I haven’t talked much about my classes this semester, which is a bit unusual since I’ve written several posts in the past in regards to my classes and assignments. Currently, I’m taking Functional Foods and Nutraceuticals. So what exactly is a functional food? Well, there are several definitions, but the most widely accepted and comprehensive one is this:
A functional food is similar in appearance to conventional foods, is consumed as a part of a normal diet and has demonstrated physiological benefits and/or reduces the risk of chronic diseases beyond basic nutritional function. – Health Canada
This is a great website, which contains an easy-to-read table listing all the different functional components in various foods and their health benefits, such as protection against cardiovascular disease, cancer, neurodegeneration, etc.
So in this course, I’ve been learning about the sources and mechanisms of action of dietary bioactive compounds in these functional foods, nutraceuticals, and dietary supplements as well as the efficacy, safety, and regulatory issues in regards to their commercialization.
If you’ve noticed, functional foods (whole foods as well as modified foods – fortified, enriched, or enhanced) are really hot right now in the food industry. The demand for these foods are high as consumers are becoming more concerned with maintaining good health and reducing risk of disease. I’m sure you’ve all heard the slogan, “antioxidants will protect me” (the power of advertising..). Upon hearing the word, antioxidant, we immediately associate it as being good for us. Several antioxidant-rich “superfruits” have emerged and continue to be discovered. These include pomegranate, aςai berry, mangosteen, noni, goji berry, and avocado. For this post, the spotlight is on AVOCADO. Yes, it contains many essential nutrients such as vitamin K, fiber, folate, vitamin E, etc., but it also contains high amounts of phytosterols (which help keep inflammation under control and lower cholesterol) and lutein (while there’s no clear evidence yet, it has been linked to combating age-related eye disease and preventing prostate cancer).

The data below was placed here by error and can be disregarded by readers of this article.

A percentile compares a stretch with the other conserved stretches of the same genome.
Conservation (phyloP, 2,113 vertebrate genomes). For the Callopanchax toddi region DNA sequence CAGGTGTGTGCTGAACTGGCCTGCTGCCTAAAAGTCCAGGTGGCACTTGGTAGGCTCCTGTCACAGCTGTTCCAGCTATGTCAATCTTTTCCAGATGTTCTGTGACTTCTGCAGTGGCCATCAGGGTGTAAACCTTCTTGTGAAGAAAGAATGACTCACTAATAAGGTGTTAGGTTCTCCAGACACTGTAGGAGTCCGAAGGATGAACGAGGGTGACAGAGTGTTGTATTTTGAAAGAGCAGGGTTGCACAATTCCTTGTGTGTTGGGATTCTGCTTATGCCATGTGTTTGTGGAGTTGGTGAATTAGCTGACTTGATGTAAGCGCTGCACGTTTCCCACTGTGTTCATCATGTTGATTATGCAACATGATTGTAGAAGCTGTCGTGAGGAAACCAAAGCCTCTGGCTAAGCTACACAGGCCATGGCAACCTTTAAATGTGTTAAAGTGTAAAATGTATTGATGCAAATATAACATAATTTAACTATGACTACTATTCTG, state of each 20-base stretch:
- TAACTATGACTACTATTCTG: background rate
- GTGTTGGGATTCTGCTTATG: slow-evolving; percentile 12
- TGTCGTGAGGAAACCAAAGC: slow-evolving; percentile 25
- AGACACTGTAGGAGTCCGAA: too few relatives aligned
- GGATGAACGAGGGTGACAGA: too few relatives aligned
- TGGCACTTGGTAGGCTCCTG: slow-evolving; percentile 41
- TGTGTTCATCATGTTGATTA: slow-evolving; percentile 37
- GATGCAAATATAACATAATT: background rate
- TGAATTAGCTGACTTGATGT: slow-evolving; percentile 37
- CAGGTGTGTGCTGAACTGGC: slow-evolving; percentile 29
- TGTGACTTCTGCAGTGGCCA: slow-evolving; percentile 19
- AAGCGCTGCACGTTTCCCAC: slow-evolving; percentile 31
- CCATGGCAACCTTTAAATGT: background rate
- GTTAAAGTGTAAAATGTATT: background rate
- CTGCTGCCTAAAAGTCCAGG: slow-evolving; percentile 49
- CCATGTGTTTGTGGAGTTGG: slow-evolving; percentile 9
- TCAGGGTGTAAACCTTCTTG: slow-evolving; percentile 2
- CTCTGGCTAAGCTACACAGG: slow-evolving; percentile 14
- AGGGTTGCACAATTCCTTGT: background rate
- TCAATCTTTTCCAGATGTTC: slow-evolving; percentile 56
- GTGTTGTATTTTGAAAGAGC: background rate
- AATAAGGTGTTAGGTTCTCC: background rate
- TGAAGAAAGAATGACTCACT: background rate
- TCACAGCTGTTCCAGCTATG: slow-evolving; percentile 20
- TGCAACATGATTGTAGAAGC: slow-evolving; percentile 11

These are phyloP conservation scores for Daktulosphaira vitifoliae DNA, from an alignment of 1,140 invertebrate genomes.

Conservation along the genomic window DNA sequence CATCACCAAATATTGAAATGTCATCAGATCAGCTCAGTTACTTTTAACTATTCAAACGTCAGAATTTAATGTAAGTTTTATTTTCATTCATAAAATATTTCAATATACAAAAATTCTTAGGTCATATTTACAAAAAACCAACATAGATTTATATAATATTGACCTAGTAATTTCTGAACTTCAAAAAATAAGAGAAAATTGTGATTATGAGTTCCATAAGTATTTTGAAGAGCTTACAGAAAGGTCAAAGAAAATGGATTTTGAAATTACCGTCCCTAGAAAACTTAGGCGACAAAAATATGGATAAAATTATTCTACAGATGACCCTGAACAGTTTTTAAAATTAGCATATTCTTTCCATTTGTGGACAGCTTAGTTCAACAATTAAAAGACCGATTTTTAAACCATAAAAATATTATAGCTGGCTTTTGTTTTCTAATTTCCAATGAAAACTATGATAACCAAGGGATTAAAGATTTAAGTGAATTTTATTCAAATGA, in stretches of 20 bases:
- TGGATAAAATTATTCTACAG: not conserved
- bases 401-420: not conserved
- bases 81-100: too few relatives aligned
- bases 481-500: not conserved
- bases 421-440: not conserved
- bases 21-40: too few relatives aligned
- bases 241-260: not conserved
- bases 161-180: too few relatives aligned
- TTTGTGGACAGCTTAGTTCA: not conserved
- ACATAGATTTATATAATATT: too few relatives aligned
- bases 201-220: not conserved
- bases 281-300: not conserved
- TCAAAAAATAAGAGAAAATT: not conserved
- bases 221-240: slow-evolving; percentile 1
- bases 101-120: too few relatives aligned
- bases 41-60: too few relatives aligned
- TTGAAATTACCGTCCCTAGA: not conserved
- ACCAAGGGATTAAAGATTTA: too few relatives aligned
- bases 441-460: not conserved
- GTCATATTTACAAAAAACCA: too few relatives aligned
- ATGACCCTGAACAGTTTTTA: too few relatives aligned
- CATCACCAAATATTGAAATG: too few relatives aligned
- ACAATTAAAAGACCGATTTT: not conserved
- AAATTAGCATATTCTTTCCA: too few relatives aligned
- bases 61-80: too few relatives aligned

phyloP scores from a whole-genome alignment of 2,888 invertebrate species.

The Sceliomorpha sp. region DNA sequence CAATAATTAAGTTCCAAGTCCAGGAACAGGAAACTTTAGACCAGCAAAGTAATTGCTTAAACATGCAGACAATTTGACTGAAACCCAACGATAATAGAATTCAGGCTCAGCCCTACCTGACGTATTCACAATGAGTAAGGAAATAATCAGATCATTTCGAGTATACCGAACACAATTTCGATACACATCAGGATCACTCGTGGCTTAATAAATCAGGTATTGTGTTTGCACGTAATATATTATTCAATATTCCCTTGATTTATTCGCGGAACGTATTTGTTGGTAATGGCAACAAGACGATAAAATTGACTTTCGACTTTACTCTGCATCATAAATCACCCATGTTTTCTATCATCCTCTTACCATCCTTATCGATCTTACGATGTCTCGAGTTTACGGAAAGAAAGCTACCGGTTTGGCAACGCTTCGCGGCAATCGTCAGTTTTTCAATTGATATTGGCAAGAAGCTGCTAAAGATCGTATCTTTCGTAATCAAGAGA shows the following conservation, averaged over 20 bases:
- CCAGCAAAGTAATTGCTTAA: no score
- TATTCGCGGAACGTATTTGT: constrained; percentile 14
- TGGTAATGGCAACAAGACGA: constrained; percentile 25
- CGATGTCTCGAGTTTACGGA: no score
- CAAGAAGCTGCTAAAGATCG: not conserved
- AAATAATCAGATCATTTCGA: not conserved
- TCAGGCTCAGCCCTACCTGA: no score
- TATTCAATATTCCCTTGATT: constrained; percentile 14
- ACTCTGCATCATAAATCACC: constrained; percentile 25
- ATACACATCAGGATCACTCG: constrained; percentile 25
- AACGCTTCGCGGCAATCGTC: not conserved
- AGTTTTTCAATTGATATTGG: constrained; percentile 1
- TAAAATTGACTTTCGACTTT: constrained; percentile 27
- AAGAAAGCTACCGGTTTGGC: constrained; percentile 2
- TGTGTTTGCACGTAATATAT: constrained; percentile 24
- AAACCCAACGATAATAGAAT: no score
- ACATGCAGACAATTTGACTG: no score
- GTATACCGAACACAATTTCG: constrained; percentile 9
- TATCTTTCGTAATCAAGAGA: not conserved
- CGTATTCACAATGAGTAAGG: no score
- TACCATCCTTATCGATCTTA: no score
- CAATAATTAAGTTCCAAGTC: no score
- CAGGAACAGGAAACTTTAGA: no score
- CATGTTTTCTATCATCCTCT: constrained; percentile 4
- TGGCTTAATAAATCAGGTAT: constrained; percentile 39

Here are some new-to-me facts.
So why don’t more Americans consume these functional foods on a daily basis? Some of the top barriers that have been detected include price, taste, availability/convenience, and uncertainty of how to prepare them. I personally believe avocados overcome all those barriers! At my grocery store, they are 3 for a $1 this week. Jackpot!! I made sure to stock up ;).
Avocados are extremely versatile, can easily be added to all kinds of dishes, and most importantly, taste amazing! So the bottom line? Let’s eat more avocados!
If you’re looking for some ideas, here are some of my past recipes to get you started ;).
With the leftover sauce…
Mexican Chicken and Quinoa Casserole (you can top with avocados)
Do you eat functional foods regularly? If so, which ones?
I always try to eat as many fresh fruits and veggies as I can that are in season – right now lots of oranges. In terms of prepackaged foods, I love me some Quaker Oatmeal Squares. They make for an excellent snack ;). I always purchase calcium-fortified dairy products (being an Asian, I worry about my fragile bones). And of course, kimchi…
What are your favorite ways to enjoy avocado?
I have tons. But I must say, guacamole is my ultimate weakness…esp when sriracha is involved 😉